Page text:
A note from the editor:For nine years, Disability News Service has survived largely through the support of a small number of disability organisations – most of them user-led – that have subscribed to its weekly supply of news stories. That support has been incredibly valuable but is no longer enough to keep DNS financially viable. For this reason, please consider making a voluntary financial contribution to support the work of DNS and allow it to continue producing independent, carefully-researched news stories that focus on the lives and rights of disabled people and their user-led organisations. Please do not contribute if you cannot afford to do so, and please remember that DNS is not a charity. It is run and owned by disabled journalist John Pring, and has been from its launch in April 2009. Thank you for anything you can do to support the work of DNS… A disability charity’s decision to choose as its new chair the head of a company closely linked with the government’s hated “fitness for work” test has been branded “a betrayal” of disabled people and “a truly disgraceful appointment”.United Response, which provides a range of support services to about 3,000 disabled people across England and Wales, this week announced the appointment of management consultant Malcolm McCaig (pictured).McCaig has been a non-executive director of Unum UK since July 2009 and was appointed to chair the company’s board last year.But Unum has spent decades attempting to influence UK government policy on welfare reform and is blamed by many disabled researchers and activists for pushing successive governments to make the process of applying for out-of-work disability benefits harsher and more stressful.Those policies have been closely linked to the deaths of countless benefit claimants and with causing significant harm to the physical and mental health of many others.Campaigners argue that Unum has spent years trying to undermine the social security system to boost the market for its own income protection insurance (IPI) policies.In 2011, Unum launched a major UK marketing campaign to promote the need for IPI policies, just as the coalition began its three-year programme to reassess about 1.5 million existing claimants of old-style incapacity benefit through the new work capability assessment (WCA).United Response this week celebrated the appointment of its new chair, describing him as “a strong advocate of diversity and inclusion” who would be “a major asset to the organisation”.But Mo Stewart, the disabled researcher who has done most to raise concerns about Unum’s influence on welfare reform*, described McCaig’s appointment as “an insult to the chronically ill and disabled people being coerced and intimidated by the DWP, who used Unum as advisers for welfare reforms that have caused death, despair and destitution for those in greatest need in the UK”.Disabled People Against Cuts (DPAC) described the appointment as “a betrayal of all the disabled people and their families who have suffered under the work capability assessment”.A DPAC spokesperson added: “More than that, though, we consider it active collusion in Unum’s interest in replacing the UK social security net with an insurance system from which they will profit and disabled people will be harmed.“Given Unum’s history in the US of denying disability in order to avoid pay-outs this is a truly disgraceful appointment.”Rick Burgess, another leading disabled activist, said: “Given Unum’s reputation in being a ‘disability denial factory’ and its role in abusive disability welfare changes, this appointment is completely inappropriate, unless of course United Response plans on replicating Unum’s approach to disabled people.”It is also not the first time Unum has courted links with the disability sector.Two years ago, the Mental Health Foundation was heavily criticised for launching a partnership with Unum that aimed to tackle the stigma of mental health in the workplace and encourage employers to safeguard the mental health of their employees.Unum’s links with the UK government date back to the 1990s, when Peter Lilley, social security secretary in John Major’s Conservative government, hired senior Unum executive John LoCascio to offer advice on how to cut the number of claimants of long-term sickness benefits. A detailed memo submitted to the Commons work and pensions committee in 2002 by a director of Unum – then known as UnumProvident – called on the Labour government to “ensure both that work always pays more than benefits, and more importantly that it is clearly seen to do so”.And in 2005, Unum bragged in a document that it had “always been at the leading edge of disability assessment and management”, and that government policy was now “moving in the same direction” as “our views and understanding” and was “to a large extent being driven by our thinking and that of our close associates”.Three years later, in 2008, the Labour government introduced the WCA.Stewart said McCaig’s appointment “disregards the history of this American corporate giant, the fact that they were official government advisers from 1992 regarding ‘welfare claims management’ which influenced the introduction of employment and support allowance and the notorious WCA”.She also pointed out that Unum was accused of operating a “disability denial” agenda by a professor at Yale Law School and was identified by the American Association for Justice as being the second worst insurance company in America.In 2005, California’s insurance commissioner, John Garamendi, described Unum Provident as “an outlaw company” that had “engaged in a strategy to increase its bottom line at the expense of its customers”.The company has previously admitted widespread criticism of its past actions in the US, mainly over its refusal to pay out on large numbers of genuine insurance claims by disabled people, a record also mentioned five years ago in a Commons debate on the WCA.Unum also sponsored Cardiff University’s Centre for Psychosocial and Disability Research for four years.That research, said Stewart, led to the fatally flawed biopsychosocial (BPS) model of assessment on which the WCA is based.Unum has repeatedly dismissed claims that it pushed the government to introduce the WCA system, and two years ago even claimed that it “never has lobbied on the topic of welfare reform or related matters”.United Response failed to respond to the concerns about Unum.But Tim Cooper, the charity’s chief executive, said: “Malcolm is an outstanding individual whose background and vast experience will prove invaluable in leading United Response and helping it achieve its vision.“We undertook an extensive recruitment process resulting in an incredibly strong shortlist of candidates, and Malcolm’s skill set and demonstrable understanding of the charity led to his appointment.”*Stewart’s book, Cash Not Care, details Unum’s influence over successive UK governments, and how it led to the introduction of the WCA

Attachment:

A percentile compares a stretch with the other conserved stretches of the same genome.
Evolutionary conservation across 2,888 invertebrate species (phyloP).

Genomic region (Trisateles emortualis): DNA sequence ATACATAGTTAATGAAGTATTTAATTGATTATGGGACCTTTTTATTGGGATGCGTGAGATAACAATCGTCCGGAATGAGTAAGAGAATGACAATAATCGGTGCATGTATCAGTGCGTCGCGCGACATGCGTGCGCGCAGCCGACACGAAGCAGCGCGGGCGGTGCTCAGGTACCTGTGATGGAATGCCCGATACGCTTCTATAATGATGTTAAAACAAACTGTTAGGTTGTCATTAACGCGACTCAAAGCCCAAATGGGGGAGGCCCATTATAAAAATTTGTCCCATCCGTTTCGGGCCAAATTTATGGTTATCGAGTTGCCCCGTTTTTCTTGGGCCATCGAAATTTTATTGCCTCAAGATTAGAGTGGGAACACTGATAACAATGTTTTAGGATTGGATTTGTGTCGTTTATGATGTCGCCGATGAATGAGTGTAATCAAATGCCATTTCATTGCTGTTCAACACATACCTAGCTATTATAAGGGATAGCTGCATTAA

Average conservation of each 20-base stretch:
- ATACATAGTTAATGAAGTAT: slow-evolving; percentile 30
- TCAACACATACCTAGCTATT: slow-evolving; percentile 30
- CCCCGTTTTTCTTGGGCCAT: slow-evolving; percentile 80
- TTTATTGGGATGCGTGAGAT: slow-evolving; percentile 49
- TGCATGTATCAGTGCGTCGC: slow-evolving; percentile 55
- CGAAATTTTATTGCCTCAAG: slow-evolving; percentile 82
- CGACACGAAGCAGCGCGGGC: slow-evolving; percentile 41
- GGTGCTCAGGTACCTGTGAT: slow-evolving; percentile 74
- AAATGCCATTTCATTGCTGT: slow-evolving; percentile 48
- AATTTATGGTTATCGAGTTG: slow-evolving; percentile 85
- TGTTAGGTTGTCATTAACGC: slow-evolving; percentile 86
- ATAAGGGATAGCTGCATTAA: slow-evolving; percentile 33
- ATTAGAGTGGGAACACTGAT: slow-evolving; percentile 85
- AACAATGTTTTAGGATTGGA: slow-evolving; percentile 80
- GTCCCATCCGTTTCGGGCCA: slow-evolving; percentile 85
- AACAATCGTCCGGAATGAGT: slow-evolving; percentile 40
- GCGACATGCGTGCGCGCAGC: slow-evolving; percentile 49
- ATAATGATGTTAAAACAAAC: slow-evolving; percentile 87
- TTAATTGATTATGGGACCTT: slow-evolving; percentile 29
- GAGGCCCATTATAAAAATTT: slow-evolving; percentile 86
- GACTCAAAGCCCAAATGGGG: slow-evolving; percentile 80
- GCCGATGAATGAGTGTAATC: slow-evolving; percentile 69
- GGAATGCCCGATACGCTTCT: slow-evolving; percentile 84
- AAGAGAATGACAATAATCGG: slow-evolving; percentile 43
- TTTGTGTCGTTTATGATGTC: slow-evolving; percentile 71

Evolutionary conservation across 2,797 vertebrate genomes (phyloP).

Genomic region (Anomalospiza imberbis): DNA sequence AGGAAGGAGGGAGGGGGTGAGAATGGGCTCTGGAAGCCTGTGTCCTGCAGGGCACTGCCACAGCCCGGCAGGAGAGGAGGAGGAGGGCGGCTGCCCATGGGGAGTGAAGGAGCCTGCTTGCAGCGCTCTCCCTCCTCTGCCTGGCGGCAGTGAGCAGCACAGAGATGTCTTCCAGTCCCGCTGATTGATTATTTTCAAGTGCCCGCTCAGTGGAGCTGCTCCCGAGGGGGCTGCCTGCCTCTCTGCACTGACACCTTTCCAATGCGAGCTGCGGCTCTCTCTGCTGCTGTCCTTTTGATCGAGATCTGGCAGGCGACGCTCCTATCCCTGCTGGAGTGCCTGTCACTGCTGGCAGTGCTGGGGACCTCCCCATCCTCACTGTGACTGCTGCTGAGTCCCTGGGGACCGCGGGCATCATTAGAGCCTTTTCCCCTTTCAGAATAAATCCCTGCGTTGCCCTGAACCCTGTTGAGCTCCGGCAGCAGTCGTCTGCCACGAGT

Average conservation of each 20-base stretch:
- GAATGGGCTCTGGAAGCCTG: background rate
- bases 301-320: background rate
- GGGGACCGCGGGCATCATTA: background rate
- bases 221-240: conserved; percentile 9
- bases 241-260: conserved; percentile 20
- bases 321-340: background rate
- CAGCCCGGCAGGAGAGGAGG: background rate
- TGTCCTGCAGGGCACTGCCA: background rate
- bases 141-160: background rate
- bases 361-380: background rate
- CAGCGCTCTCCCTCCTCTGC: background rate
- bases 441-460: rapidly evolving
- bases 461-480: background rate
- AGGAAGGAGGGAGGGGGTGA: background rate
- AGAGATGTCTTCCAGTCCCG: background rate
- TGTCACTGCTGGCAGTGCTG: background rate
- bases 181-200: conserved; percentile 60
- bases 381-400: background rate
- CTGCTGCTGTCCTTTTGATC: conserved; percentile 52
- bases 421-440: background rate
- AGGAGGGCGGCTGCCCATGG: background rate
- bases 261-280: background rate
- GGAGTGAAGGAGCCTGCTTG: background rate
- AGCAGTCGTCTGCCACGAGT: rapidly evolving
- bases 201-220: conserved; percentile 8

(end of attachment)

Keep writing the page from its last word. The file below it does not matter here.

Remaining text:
Activists intend to file an environmental appeal on a project that would build 75 units of housing at 2918 Mission St., and that plan has the developer ready to do battle. “Please consider this email to be the equivalent to a fencer’s salute before beginning a duel,” wrote Robert Tillman, the property owner and developer of 2918 Mission. “We intend to have fun creating a legal precedent that will shut down forever the shakedown racket of MEDA, of Calle 24, and of the other Mission Activists.”The appeal in this case is being brought by Scott Weaver on behalf of the Calle 24 Latino Cultural Corridor group. MEDA, the Mission Economic Development Agency, is not involved in the appeal — the nonprofit made an offer to purchase the property, but the offer was rejected as insufficient.The project was approved after two tense hearings before the Planning Commission, where commissioners argued that the project provided little affordable housing but couldn’t argue with a state law that demands projects be approved if they reach a certain threshold of affordability — a threshold lower than what local laws prescribe. Tags: development • housing • mission street Share this: FacebookTwitterRedditemail,0% 0% Once filed, the Board of Supervisors first considers the appeal. If they uphold it, Tillman would file suit against the city for violating the state’s housing laws, thereby setting a precedent, if he were successful.Weaver, for his part, said it would be irresponsible not to appeal the project to secure additional environmental mitigation, and pushed back on the characterization of activist objections to development as a “shakedown,” saying the groups he represents do not ask for benefits that would go to their own coffers, but rather push for increased below-market-rate housing onsite and other concessions, such as hosting temporary shelters on the site before construction begins or finding muralists in the neighborhood to decorate blank walls.“We do not intend to request any concessions from you. We have met with you several times and you have been clear that you have no intention to even minimally provide community benefits that other developers have been willing to provide,” he responded to Tillman. Weaver, who volunteers as legal representation for groups like Calle 24, said development in the Mission has not stopped it from becoming an area of “advanced gentrification,” according to a UC Berkeley study. He also argues that the number of market-rate units developed in the neighborhood has far exceeded the number anticipated by the 2008 city plan for the area, called the Eastern Neighborhoods Plan.“Seeking equity from developers is hardly a shakedown — it’s a desperate attempt to keep the community intact. But, then again, your interest is only to maximize the bottom line,” Weaver wrote to Tillman. “I hope you see the irony of your planned attempt to ‘shut down’ those very activists and organizations that are trying to keep the Mission’s Latino Community alive.” The escalating confrontation is a tonally more aggressive version of a disagreement that has played out between developers and activists repeatedly in the neighborhood: Those who advocate for more development say any and all housing added to San Francisco’s starved market will help alleviate displacement pressures, and tenant advocates who insist only an influx of affordable housing will help working class families stay in place.On previous occasions where a resolution didn’t crystallize between the parties left to their own devices, Supervisor Hillary Ronen and her staff have stepped in to mediate — most recently, for 40 units of housing at 1726 Mission, and a nonprofit space planned at 1850 Bryant Street. Amy Beinart, an aide to Ronen, said the office hasn’t yet reached out to Tillman and Weaver, but would be willing to lend assistance. Otherwise, she said, Ronen will remain neutral before reviewing the case and subsequently casting a vote to uphold or dismiss the appeal at the Board of Supervisors.